The Blu-ray

Although a shot of the two looking at each other through the prison door might've been more effective, IFC has gone with Twilight star Stewart as their selling point, with the front cover of their Blu-ray consisting of nothing more than her face, darkened by an Army cap, fatigues visible. The single-disc release comes in a standard Viva Elite Blu-ray case, and there is no insert.

The Video and Audio

IFC's 2.39:1 1080p AVC video presentation and DTS-HD Master Audio 5.1 soundtrack both get the job done without much fanfare. The image is crisp and clean, with excellent fine detail. The colors are not exactly desaturated, but the palette of the barracks and their outfits are fairly monotonous themselves, with gray walls and gray floors broken up only slightly by the brownish-orange doors of the cells. The occasional dark or nighttime scene also takes on a deep amber hue. No significant banding or artifacting intrudes. Sound-wise, this is yet another film that is almost entirely dialogue-based, with little to bring the surrounds to life than the occasional bit of atmospheric ambiance. Sattler actually keeps environmental accents out of the dialogue, with Cole and Ali's conversations rendered with a certain richness that adds to the drama. English captions for the deaf and hard of hearing and Spanish subtitles are also included.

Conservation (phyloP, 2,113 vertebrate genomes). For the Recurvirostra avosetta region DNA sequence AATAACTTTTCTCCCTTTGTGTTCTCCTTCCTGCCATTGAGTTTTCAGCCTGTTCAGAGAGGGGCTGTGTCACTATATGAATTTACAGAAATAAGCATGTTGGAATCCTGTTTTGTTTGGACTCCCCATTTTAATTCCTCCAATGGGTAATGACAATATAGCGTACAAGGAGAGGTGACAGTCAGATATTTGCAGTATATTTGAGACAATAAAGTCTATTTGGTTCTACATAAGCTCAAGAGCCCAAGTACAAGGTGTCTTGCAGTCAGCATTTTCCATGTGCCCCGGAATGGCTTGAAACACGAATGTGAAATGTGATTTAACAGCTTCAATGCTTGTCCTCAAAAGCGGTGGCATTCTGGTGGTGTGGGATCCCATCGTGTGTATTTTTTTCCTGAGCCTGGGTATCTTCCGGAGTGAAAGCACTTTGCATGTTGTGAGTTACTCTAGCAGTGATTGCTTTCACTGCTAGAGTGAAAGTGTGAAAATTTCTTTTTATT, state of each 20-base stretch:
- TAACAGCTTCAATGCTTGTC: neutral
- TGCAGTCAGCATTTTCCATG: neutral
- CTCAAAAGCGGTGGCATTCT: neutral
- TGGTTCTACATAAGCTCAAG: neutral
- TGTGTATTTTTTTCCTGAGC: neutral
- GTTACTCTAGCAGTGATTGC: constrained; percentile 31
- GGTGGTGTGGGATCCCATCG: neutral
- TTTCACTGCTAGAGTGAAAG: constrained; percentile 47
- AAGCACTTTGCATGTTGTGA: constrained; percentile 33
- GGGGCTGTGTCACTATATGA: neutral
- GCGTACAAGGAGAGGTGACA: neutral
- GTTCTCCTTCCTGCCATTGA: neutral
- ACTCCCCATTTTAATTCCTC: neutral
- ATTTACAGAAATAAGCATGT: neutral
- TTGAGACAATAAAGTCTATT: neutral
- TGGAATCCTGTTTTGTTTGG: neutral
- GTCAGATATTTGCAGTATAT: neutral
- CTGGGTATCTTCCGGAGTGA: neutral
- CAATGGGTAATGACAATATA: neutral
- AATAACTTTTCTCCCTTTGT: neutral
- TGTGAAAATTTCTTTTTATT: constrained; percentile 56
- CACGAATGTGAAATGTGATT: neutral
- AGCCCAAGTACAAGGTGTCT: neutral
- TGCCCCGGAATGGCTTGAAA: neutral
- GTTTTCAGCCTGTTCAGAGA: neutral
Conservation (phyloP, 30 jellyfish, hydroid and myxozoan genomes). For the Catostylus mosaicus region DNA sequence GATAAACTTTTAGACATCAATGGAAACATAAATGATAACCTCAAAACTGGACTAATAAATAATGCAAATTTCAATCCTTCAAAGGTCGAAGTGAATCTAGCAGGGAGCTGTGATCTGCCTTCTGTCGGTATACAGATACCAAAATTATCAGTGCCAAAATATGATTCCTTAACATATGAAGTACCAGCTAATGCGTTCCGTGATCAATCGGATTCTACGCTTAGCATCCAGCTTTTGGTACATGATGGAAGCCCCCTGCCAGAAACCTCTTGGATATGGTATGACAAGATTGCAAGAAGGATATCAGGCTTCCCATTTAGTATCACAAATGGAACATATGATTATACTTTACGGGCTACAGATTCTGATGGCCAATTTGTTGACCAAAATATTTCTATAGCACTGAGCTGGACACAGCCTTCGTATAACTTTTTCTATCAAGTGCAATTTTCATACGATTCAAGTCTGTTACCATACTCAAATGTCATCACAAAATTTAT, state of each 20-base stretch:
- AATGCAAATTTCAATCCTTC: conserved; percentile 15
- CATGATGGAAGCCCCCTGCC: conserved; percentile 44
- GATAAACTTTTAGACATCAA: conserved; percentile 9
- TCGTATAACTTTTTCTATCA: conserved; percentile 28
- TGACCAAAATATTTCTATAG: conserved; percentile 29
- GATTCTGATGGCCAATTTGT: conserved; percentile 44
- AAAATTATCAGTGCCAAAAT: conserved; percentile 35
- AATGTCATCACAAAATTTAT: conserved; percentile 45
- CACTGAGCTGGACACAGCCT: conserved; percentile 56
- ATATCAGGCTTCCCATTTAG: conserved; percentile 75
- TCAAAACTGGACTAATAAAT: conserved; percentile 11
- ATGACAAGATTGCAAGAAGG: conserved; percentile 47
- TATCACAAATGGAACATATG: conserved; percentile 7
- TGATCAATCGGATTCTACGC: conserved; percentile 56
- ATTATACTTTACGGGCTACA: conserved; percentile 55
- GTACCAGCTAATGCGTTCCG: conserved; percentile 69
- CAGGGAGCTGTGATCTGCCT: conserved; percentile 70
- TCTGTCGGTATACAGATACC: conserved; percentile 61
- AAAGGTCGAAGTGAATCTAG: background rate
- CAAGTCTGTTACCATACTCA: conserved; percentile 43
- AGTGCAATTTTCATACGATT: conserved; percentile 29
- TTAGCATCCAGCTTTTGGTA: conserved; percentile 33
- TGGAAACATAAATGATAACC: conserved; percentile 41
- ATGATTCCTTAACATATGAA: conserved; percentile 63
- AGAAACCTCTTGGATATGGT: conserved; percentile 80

The Extras

Sadly, only one supplement is included: "The Making of Camp X-Ray" (12:29, HD) is a fairly basic making-of featurette, although in this case the cast and crew do get into some mildly interesting details about the script and what drew them to it. It's a shame that Sattler, Stewart, and Maadi couldn't have gotten together for a commentary track, but this will have to suffice.

Trailers for Kelly and Cal, God's Pocket, On the Road, and Comet play before the main menu. An original theatrical trailer for Camp X-Ray is also included.


Camp X-Ray takes a story that could be nothing but symbolism or subtext and brings it back into the arena of characters and story, where the film can flourish. Bolstered by two top-notch performances that draw the viewer in, the movie is highly recommended.